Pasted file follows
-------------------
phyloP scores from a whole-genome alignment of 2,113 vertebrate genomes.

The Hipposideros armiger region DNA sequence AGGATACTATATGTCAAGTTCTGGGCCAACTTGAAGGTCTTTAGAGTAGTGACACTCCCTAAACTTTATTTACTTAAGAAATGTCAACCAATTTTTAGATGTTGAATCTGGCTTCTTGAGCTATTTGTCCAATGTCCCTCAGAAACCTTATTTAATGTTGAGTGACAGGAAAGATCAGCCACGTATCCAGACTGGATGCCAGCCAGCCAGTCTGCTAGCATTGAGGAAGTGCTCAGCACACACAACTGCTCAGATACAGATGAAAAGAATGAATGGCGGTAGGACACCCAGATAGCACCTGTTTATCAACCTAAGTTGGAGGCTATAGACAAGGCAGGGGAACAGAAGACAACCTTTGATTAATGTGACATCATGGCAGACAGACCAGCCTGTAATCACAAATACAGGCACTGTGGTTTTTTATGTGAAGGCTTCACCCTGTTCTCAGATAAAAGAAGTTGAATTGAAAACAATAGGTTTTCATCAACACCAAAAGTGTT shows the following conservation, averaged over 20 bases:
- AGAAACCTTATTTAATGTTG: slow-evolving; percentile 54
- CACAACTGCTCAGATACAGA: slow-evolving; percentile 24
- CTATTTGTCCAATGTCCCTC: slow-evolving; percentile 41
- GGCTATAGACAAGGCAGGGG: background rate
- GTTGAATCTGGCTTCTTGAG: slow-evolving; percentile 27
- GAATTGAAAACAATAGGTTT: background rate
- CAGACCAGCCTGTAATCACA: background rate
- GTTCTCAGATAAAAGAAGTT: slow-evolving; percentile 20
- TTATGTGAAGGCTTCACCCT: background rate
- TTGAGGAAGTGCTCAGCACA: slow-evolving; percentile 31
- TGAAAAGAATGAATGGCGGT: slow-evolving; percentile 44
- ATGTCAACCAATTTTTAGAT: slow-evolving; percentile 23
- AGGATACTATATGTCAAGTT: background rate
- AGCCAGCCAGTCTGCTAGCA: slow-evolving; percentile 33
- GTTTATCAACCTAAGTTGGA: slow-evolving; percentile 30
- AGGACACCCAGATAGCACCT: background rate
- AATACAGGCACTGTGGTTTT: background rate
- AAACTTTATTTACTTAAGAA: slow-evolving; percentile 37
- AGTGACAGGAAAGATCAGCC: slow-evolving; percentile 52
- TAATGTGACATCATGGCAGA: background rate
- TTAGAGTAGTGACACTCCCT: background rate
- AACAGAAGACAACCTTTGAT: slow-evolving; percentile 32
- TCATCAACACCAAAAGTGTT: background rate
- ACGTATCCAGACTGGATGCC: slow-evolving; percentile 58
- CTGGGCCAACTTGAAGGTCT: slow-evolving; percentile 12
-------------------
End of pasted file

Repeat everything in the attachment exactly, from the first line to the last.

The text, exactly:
phyloP scores from a whole-genome alignment of 2,113 vertebrate genomes.

The Hipposideros armiger region DNA sequence AGGATACTATATGTCAAGTTCTGGGCCAACTTGAAGGTCTTTAGAGTAGTGACACTCCCTAAACTTTATTTACTTAAGAAATGTCAACCAATTTTTAGATGTTGAATCTGGCTTCTTGAGCTATTTGTCCAATGTCCCTCAGAAACCTTATTTAATGTTGAGTGACAGGAAAGATCAGCCACGTATCCAGACTGGATGCCAGCCAGCCAGTCTGCTAGCATTGAGGAAGTGCTCAGCACACACAACTGCTCAGATACAGATGAAAAGAATGAATGGCGGTAGGACACCCAGATAGCACCTGTTTATCAACCTAAGTTGGAGGCTATAGACAAGGCAGGGGAACAGAAGACAACCTTTGATTAATGTGACATCATGGCAGACAGACCAGCCTGTAATCACAAATACAGGCACTGTGGTTTTTTATGTGAAGGCTTCACCCTGTTCTCAGATAAAAGAAGTTGAATTGAAAACAATAGGTTTTCATCAACACCAAAAGTGTT shows the following conservation, averaged over 20 bases:
- AGAAACCTTATTTAATGTTG: slow-evolving; percentile 54
- CACAACTGCTCAGATACAGA: slow-evolving; percentile 24
- CTATTTGTCCAATGTCCCTC: slow-evolving; percentile 41
- GGCTATAGACAAGGCAGGGG: background rate
- GTTGAATCTGGCTTCTTGAG: slow-evolving; percentile 27
- GAATTGAAAACAATAGGTTT: background rate
- CAGACCAGCCTGTAATCACA: background rate
- GTTCTCAGATAAAAGAAGTT: slow-evolving; percentile 20
- TTATGTGAAGGCTTCACCCT: background rate
- TTGAGGAAGTGCTCAGCACA: slow-evolving; percentile 31
- TGAAAAGAATGAATGGCGGT: slow-evolving; percentile 44
- ATGTCAACCAATTTTTAGAT: slow-evolving; percentile 23
- AGGATACTATATGTCAAGTT: background rate
- AGCCAGCCAGTCTGCTAGCA: slow-evolving; percentile 33
- GTTTATCAACCTAAGTTGGA: slow-evolving; percentile 30
- AGGACACCCAGATAGCACCT: background rate
- AATACAGGCACTGTGGTTTT: background rate
- AAACTTTATTTACTTAAGAA: slow-evolving; percentile 37
- AGTGACAGGAAAGATCAGCC: slow-evolving; percentile 52
- TAATGTGACATCATGGCAGA: background rate
- TTAGAGTAGTGACACTCCCT: background rate
- AACAGAAGACAACCTTTGAT: slow-evolving; percentile 32
- TCATCAACACCAAAAGTGTT: background rate
- ACGTATCCAGACTGGATGCC: slow-evolving; percentile 58
- CTGGGCCAACTTGAAGGTCT: slow-evolving; percentile 12